Universitetslektor, engelsk litteraturvitenskap
Emelie Jonsson is assistant professor of English literature at the University of Tromsø, Norway. Her research centers on the friction between human psychology and naturalistic cosmology. She has published evolutionary interpretive arguments on a number of authors, including E. M. Forster, H. G. Wells, Arthur Conan Doyle, and Joseph Conrad, as well as collaborated on quantitative projects concerning intellectual history, biocultural theory, and poetic archetypes reflecting mating strategies. She is an associate editor of the journal Evolutionary Studies in Imaginative Culture.
Publikasjoner utenom Cristin
Jonsson, Emelie. The Early Evolutionary Imagination: Literature and Human Nature. Palgrave Macmillan: 2021.
2020. Carroll, Joseph, Mathias Clasen and Emelie Jonsson. Evolutionary Perspectives on Imaginative Culture. Springer. https://www.springer.com/gp/book/9783030461898
Articles and Chapters
2020 (forthcoming). Jonsson, Emelie. “The Old Tune: English Professors on the History of Science.” Evolutionary Studies in Imaginative Culture 4.2.
2020 (forthcoming). Jonsson, Emelie. “Evolutionary Literary Theory.” In The SAGE Handbook of Evolutionary Psychology by Todd K. Shackelford.
2020. Jonsson, Emelie. “Heart of Darkness: Joseph Conrad’s Confrontation with Amoral Nature.“ In Carroll, Joseph, Mathias Clasen, and Emelie Jonsson. Evolutionary Perspectives on Imaginative Culture. Springer. https://www.springer.com/gp/book/9783030461898
2019. Jonsson, Emelie. “Dystopia and Utopia After Darwin: Using Evolution to Explain Edward Bulwer Lytton’s The Coming Race” In Joseph Trotta, Zlatan Filipovic, and Houman Sadri. Broken Mirrors: Representations of Apocalypses and Dystopias in Popular Culture. New York: Routledge, https://doi.org/10.4324/9780429280634 pp: 74-89.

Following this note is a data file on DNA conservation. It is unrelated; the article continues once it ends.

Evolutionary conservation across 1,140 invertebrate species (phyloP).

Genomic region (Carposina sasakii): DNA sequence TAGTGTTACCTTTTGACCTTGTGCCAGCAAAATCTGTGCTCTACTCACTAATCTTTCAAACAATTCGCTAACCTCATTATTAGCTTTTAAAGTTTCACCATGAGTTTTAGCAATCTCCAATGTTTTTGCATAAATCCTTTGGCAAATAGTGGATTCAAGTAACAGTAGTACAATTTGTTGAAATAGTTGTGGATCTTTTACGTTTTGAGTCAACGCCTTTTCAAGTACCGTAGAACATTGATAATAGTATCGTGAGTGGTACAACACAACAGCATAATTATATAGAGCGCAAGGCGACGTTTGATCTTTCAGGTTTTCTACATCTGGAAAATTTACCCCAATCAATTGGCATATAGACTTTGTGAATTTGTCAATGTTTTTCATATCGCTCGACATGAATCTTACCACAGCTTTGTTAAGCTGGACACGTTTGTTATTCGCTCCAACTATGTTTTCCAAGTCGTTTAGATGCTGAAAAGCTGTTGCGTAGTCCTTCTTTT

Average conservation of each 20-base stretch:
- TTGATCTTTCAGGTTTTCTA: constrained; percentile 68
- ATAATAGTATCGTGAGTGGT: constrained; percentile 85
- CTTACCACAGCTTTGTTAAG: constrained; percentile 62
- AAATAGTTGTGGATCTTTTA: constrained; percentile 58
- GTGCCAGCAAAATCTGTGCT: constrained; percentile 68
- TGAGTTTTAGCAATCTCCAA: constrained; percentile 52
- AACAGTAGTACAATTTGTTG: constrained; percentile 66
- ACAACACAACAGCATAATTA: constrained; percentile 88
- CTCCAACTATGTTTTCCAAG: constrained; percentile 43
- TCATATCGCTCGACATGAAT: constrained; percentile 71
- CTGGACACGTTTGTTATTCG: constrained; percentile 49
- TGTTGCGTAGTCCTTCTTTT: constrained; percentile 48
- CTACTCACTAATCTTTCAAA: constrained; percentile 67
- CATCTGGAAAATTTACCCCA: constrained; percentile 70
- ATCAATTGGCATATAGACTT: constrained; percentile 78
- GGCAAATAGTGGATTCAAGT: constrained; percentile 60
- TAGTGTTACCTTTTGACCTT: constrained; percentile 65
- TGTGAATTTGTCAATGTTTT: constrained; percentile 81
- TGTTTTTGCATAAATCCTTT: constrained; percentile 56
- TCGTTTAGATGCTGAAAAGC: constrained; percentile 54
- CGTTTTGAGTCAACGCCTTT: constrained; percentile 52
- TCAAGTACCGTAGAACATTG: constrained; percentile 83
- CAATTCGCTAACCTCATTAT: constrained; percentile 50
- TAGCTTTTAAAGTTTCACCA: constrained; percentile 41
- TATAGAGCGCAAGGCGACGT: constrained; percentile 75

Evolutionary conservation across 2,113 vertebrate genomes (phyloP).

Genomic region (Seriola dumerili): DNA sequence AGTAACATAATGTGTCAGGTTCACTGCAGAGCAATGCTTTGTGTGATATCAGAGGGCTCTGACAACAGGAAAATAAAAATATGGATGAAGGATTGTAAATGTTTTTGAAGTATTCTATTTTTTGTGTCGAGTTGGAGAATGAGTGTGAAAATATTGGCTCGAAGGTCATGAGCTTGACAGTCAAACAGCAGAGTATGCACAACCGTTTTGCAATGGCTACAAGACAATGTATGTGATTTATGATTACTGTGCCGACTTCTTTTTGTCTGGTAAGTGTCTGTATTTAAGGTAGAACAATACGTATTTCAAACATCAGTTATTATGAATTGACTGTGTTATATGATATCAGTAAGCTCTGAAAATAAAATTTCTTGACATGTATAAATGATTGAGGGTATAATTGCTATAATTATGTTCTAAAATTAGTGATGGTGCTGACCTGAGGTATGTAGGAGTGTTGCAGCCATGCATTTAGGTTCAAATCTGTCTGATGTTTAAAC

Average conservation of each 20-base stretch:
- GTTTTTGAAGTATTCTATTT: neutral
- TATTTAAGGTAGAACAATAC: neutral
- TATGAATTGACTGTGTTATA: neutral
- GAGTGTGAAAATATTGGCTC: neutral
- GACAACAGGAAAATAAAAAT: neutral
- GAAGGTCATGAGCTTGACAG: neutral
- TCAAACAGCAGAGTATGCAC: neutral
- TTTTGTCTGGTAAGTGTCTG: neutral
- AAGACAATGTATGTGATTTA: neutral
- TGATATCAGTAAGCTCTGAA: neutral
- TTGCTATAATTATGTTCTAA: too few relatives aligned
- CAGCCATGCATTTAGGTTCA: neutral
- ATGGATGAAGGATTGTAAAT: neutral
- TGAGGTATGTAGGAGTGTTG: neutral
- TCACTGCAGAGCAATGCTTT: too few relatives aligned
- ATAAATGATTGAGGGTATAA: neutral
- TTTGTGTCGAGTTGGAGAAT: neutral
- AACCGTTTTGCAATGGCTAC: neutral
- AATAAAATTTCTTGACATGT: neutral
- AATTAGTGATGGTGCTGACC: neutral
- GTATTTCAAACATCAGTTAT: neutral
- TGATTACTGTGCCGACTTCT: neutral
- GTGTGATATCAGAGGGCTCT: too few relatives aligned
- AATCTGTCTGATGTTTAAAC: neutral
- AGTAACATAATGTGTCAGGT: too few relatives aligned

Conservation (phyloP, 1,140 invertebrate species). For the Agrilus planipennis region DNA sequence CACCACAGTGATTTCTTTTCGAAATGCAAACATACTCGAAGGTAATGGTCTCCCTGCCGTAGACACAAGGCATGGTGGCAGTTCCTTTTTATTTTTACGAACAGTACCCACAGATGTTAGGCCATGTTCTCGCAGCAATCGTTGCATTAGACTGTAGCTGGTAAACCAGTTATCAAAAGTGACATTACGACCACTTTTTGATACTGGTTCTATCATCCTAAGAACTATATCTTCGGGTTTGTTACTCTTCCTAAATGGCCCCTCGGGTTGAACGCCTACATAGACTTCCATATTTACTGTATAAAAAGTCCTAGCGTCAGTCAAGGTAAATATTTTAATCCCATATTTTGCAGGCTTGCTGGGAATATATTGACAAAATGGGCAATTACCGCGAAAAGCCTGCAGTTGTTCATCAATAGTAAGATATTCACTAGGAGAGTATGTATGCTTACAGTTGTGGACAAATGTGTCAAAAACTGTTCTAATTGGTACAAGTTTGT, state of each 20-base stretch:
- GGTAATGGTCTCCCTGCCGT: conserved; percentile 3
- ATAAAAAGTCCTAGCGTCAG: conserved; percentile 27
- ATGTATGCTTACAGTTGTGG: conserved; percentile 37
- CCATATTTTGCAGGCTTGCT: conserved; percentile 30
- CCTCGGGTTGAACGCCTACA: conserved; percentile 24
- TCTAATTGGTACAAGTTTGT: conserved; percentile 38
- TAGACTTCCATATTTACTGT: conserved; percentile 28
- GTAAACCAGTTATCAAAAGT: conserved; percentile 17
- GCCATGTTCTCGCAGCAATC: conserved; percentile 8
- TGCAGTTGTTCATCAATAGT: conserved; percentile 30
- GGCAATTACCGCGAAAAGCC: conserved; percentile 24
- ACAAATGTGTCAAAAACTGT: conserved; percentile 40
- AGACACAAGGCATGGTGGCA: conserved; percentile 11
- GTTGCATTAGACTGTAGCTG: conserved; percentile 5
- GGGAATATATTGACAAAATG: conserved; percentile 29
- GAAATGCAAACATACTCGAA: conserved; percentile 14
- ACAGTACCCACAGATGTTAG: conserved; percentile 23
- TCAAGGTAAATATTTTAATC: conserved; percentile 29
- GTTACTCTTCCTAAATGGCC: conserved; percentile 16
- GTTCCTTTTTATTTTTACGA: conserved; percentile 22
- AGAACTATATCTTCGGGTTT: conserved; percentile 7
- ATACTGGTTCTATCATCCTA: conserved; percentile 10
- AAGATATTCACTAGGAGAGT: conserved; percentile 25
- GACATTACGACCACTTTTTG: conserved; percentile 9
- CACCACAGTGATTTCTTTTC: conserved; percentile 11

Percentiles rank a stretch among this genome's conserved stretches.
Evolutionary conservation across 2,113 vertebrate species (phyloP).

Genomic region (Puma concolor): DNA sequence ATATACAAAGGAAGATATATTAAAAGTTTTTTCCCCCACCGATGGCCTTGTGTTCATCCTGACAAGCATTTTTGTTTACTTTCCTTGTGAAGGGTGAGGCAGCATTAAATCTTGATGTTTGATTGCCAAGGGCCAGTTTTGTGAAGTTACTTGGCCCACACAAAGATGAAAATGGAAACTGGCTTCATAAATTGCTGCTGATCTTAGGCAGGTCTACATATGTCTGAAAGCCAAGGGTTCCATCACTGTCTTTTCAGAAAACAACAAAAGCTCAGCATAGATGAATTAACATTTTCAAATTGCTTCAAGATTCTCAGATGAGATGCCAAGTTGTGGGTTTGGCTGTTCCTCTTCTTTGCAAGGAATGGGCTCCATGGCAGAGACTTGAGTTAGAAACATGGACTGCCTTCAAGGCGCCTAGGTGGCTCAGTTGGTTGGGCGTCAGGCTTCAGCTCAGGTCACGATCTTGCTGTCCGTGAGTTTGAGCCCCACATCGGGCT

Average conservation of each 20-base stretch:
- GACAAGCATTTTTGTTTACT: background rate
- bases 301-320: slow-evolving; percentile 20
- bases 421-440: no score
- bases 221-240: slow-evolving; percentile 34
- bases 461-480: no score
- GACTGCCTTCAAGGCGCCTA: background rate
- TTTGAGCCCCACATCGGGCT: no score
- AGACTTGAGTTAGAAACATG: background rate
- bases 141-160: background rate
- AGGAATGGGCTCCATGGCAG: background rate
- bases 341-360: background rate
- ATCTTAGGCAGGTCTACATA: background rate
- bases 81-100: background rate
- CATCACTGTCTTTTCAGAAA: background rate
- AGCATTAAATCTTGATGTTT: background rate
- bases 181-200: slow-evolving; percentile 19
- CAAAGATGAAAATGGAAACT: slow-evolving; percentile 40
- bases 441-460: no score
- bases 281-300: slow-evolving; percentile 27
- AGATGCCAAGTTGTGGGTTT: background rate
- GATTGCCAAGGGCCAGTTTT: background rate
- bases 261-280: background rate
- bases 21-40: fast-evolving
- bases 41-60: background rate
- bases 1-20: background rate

2019. Kruger, Daniel and Emelie Jonsson. “The Viking and the Farmer: Alternative Male Life Histories Portrayed in the Romantic Poetry of Erik Gustaf Geijer.” Evolutionary Studies in Imaginative Culture. 3: 2 (2019), 17-38.
2018. Jonsson, Emelie. “T. H. Huxley, Arthur Conan Doyle, and the Impact of Evolution on the Human Self-Narrative.” Evolutionary Studies in Imaginative Culture. 2: 1 (2018), 59-73.
2017. Carroll, Joseph, John Johnson, Catherine Salmon, Jens Kjeldgaard-Christiansen, Mathias Clasen, Emelie Jonsson. “A Cross-Disciplinary Survey of Beliefs about Human Nature, Culture, and Science.” Evolutionary Studies in Imaginative Culture. 1: 1 (2017), 1-32.
2017. Carroll, Joseph, Mathias Clasen, Emelie Jonsson, Alexandra Regina Kratschmer, Luseadra McKerracher, Felix Riede, Jens-Christian Svenning, Peter C. Kjaergaard. “Biocultural Theory: The Current State of Knowledge.” Evolutionary Behavioral Sciences. 11: 1 (2017), 1-15.
2013. Jonsson, Emelie. “The Human Species and the Good Gripping Dreams of H. G. Wells.” Style. 47: 3 (2013), 296-315.
2012. Jonsson, Emelie. ”’Man is the Measure’: Forster’s Evolutionary Conundrum.” Style. 46: 2 (2012), 161-176.
2009. Jonsson, Emelie. “The Soul of Man Under Socialism: Oscar Wilde, Art and Individualism.” Moderna Språk. 103: 1 (2009), 1-11.
Victorian literature, Modernism, Americana, utopias/dystopias, speculative fiction, queer culture, history of science, mythology, evolutionary literary theory, naturalism, moral philosophy/psychology, neuroscience of the imagination, personality psychology, art history, aesthetic theory.
Introduction to American Studies (co-taught), ENG-1120
Introduction to Literature (co-taught), ENG-1122
Introduction to British Studies (co-taught), ENG-1110
Short Fiction in English, ENG-2131 and ENG 3106
Political Satire as Cultural Critique, ENG-2123
August 1 2020 to present. Assistant professor in English literature, University of Tromsø, Norway.
May 2016 to present. Associate editor at the peer-reviewed journal Evolutionary Studies in Imaginative Culture, Academic Studies Press. www.esiculture.com
2019, July 2 to July 19. Visiting Professor at Aarhus University, co-teaching the summer course “Sex, Death, and Fiction.”
2015, January to June. Visiting Ph.D. student at The Centre for Biocultural History, Aarhus University. Participation in continuous seminars, presentation of research, co-authorship of a theoretical article. http://bioculture.au.dk/people/
SVHUM A 3009
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